During the eighteenth and early nineteenth centuries, Christmas was primarily celebrated through fellowship, festive entertainment, visits to neighbors and family, and holiday tidings sent to friends and loved ones. While there is no evidence to suggest that holiday decorations were placed in the interior or the exterior of Montpelier during the Madisons’ time, James and Dolley had other Christmas traditions.
This week we are putting the South Yard to bed for the winter after a long and productive season. We opened up an area 85′x45′ (approximately 180 5ft. x 5ft. units) and completely exposed two house areas in the South Yard. The South Yard is the site for the homes and work areas for the Madisons’ house slaves.
‘Tis the season for holiday traditions: decorating, baking, caroling and shopping are underway across the country. As we prepare for ”A Christmas Evening at Montpelier,” we’re also decking the halls with modern and Madison-era works of art to show our guests.
The Joe and Marge Grills Gallery is now showcasing a series a of historical images, objects, and artwork depicting the Montpelier estate. The exhibit is comprised of works from the early nineteenth to late twentieth centuries, and includes Anna Maria Brodeau Thornton’s 1802 watercolor, View of Montpelier.
Mr. Marion Broglie, a long-time participant in the Center for the Constitution’s seminars for teachers, recently took a few moments to share his thoughts on his professional development experiences. Mr. Broglie is an eighth grade civics teacher at Lynnhaven Middle School in Virginia Beach, Va.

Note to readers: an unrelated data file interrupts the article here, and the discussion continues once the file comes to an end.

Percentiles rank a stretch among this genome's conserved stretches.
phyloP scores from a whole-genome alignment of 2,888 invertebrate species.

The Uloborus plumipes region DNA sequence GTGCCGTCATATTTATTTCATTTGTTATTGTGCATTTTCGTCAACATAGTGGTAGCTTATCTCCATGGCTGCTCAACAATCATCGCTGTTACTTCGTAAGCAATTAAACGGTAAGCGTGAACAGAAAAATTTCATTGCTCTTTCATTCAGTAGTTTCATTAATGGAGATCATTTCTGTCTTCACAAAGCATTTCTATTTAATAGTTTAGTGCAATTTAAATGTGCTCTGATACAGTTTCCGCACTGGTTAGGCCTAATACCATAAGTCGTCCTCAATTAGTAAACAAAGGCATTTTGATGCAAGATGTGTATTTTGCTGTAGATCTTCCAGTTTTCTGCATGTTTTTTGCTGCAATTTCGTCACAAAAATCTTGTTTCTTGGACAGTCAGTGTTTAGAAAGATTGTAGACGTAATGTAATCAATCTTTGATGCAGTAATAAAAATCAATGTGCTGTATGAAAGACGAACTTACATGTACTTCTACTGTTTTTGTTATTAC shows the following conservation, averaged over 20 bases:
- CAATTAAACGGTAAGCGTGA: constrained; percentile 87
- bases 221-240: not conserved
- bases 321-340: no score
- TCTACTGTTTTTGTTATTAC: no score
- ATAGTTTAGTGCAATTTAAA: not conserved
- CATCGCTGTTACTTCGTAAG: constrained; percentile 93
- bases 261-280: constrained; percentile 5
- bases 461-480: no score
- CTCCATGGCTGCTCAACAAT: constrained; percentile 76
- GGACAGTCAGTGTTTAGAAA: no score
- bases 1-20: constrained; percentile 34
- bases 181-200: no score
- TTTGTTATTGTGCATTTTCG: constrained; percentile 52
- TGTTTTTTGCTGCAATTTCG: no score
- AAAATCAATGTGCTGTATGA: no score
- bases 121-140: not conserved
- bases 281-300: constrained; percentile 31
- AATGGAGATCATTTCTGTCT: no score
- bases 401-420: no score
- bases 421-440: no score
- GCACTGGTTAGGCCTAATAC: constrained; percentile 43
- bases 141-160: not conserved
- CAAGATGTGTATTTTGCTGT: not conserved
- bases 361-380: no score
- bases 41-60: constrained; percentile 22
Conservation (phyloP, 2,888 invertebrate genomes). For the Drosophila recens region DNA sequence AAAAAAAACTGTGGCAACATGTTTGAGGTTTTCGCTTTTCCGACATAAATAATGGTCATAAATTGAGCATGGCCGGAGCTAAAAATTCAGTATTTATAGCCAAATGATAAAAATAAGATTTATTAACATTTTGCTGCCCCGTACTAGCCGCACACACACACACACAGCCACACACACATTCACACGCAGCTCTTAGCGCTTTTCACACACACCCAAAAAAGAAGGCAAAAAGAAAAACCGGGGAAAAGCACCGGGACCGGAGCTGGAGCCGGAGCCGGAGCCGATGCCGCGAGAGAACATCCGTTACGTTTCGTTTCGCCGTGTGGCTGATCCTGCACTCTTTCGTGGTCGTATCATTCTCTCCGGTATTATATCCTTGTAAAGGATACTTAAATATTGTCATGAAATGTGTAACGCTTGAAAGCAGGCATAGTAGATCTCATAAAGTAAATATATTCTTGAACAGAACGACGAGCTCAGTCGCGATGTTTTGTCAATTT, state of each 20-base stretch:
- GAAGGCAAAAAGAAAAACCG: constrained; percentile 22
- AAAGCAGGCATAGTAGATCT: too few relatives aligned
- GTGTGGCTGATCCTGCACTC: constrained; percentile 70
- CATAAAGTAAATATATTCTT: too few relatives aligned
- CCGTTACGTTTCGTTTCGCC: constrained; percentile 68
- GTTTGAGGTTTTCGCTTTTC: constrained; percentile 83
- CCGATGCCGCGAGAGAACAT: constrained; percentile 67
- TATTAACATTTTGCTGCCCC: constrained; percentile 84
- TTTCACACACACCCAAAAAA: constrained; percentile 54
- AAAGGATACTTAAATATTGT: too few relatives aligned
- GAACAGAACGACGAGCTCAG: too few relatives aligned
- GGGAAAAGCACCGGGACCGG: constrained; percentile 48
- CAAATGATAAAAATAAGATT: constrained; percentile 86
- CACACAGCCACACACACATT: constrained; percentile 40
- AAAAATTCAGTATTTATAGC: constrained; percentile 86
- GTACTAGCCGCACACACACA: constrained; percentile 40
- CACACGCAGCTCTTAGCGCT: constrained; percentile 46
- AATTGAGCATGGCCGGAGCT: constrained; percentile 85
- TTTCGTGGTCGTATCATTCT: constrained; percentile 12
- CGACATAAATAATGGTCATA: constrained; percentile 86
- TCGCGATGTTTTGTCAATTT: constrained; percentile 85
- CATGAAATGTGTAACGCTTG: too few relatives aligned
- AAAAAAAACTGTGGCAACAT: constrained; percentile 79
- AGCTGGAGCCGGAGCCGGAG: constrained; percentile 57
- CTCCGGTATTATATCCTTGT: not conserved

The Madisons’ preference for stylish furnishings, as seen throughout the interior spaces of Montpelier, is further exhibited in a new installation in the Dining Room. On Friday, November 18, 2011, with assistance from historic textile consultant Natalie Larson, reproduction window treatments, including salmon colored silk drapery with green lining, sheer dimity under-curtains, and cornices decorated in the neoclassical style of John and Hugh Finlay’s Baltimore painted furniture, were installed in the Montpelier Dining Room.
Movements of people toward greater self-governance sometimes struggle to gain lasting hold, but there is a determination in the human spirit that drives these movements toward freedom. And it often takes multiple attempts at revision to eventually get it right.
As we approach Thanksgiving, we thought it would be fun to share with you an appropriate find for this time of year when “sumptuous” feasts are on everyone’s mind. As mentioned in a previous post, we are completing our excavations in the South Yard where we just recently located a linear trench that is 2.5 feet wide and runs for at least 12 feet.
Visitors to Montpelier during James Madison’s retirement vividly described the Drawing Room as museum-like and full of curiosities. Among these curious items was an “electrical machine,” likely intended as a party novelty to convey scientific principles and encourage socializing. Considered cutting-edge technology in the late eighteenth and early nineteenth centuries, electrical machines, also referred to as a “philosophical instruments,” were used to demonstrate emerging theories of electricity.